Douwe Osinga's Blog: October 2008

Tuesday, October 28, 2008

The Great Bank Robbery. In Reverse.

From reading the news you might believe that the financial crisis that we’re in is one of the banks. Banks might have caused some of the problems, but right now they need all the help they can get, even if that means chipping in tax payers money. Look again though. Since the beginning of this year, according to domain-b, the banking sector is down 32.5% since the beginning of the year. Sounds like a lot, but the S&P, one of the broader indexes went down by almost exactly the same percentage since the beginning of the year. To me that doesn't seem right. If this industry is on the brink and needs all help, shouldn't their investors be punished more? Apparently they think it is not so bad.

Or more likely, that whatever crisis comes, the banks will be bailed out, while other industries will not, so banking shares might actually be safer than others. According to the BBC Business Editor Robert Peston the world has now spend 5 trillion pounds on saving the banks. That's 7.8 trillion dollar. The same article on domain-b mentions that the total value of the banks went down from 8.3 trillion to 5.7 trillion. It also answers my question why if they need more money and belief in the free market they don't just increase the interest rates they pay on deposits. They don't need the money that much and can get it for free just by saying that if they'd blow up it would be Really Bad so hand over the cash.

So what do we do? We can't really call their bluff, can we? I think to some extent we can. The government should announce that from now on, no more money will be pumped into banks, no more interbank loans will be guaranteed, nor any bad assets being bought by the government. However, the government will buy all bank shares that drop to 17% of their current value. After a bank is nationalized and only then, will the government guarantee the loans etc.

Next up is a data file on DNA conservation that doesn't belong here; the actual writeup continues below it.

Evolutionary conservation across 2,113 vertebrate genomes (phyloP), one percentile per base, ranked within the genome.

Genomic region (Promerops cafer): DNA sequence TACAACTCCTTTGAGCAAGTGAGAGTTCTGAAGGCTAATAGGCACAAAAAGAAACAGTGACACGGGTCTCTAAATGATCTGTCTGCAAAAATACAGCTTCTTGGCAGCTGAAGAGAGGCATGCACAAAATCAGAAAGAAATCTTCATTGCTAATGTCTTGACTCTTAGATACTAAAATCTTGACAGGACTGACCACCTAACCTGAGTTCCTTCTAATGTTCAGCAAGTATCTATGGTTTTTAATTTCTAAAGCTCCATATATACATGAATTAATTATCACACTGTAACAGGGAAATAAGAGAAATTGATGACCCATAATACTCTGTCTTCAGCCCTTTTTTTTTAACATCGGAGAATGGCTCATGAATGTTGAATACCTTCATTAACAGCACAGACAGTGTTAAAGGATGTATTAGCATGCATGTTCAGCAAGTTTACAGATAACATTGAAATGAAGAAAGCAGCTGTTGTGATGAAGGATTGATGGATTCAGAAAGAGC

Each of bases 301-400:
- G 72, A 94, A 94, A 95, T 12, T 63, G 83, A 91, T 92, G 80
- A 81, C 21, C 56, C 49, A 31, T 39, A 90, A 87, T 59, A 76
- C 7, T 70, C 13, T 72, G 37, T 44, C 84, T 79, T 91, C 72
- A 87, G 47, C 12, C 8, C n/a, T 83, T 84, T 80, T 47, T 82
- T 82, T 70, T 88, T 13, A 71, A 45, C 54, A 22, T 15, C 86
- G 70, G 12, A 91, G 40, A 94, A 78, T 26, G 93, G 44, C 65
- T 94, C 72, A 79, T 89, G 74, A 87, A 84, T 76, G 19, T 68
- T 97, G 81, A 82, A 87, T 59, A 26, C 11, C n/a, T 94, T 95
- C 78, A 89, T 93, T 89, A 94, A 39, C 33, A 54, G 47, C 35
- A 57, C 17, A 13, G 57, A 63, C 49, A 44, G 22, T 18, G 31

Now step back and let the market do its work. Mass panic will be avoided since there clearly isn't any systemic risk; the government still guarantees the risks, just only after nationalization. So the market will get to focus on which banks it think will make it and drive the share prices of the ones it think won't make it down, with the 17% a floor. Most likely a lot of banks will never hit the 17% and will just be bought out by others. The total cost of this bailout has ceiling (the guaranteeing of loans less so, but at least it will be the states loans that are guaranteed) and the invisible hand can finally hit the guys that caused this.

Wednesday, October 8, 2008

Taking from the poor, giving to the rich

Desperate times call for desperate measures and in the 700 Billion dollars to bail out Wall Street certainly falls in that category. The question is whether it will help and the signs aren't so good so far.

A big problem with the whole thing is that the people that get the 700 Billion seem more like part of what went wrong than part of what is right. The guy running the rescue operation made 700 million while at an investment bank.

So I have an alternative plan: give the whole load of money to Warren Buffet. 10% of all the profits he makes with the 700 billion Warren can keep and 1% of any losses he should make, he'd have to cough up himself. Obviously the deal of a life time for mr Buffet, but then again, he has advanced in his life time quite a bit and has promised to donate his money to good will after he dies anyway.

Warren Buffet has a much better track record when it comes to picking winners when investing than the government (duh, I might add). Our chances to see back the 700 billion are just much better with him than with Bush & co. More over since he is quite rich himself, he has a nicely vested interest in rescuing the world economy if for no other reason than that is also his money on the line.

Ultimately I think that just making him king of the world economy would calm down nerves enough to restore sanity to the markets.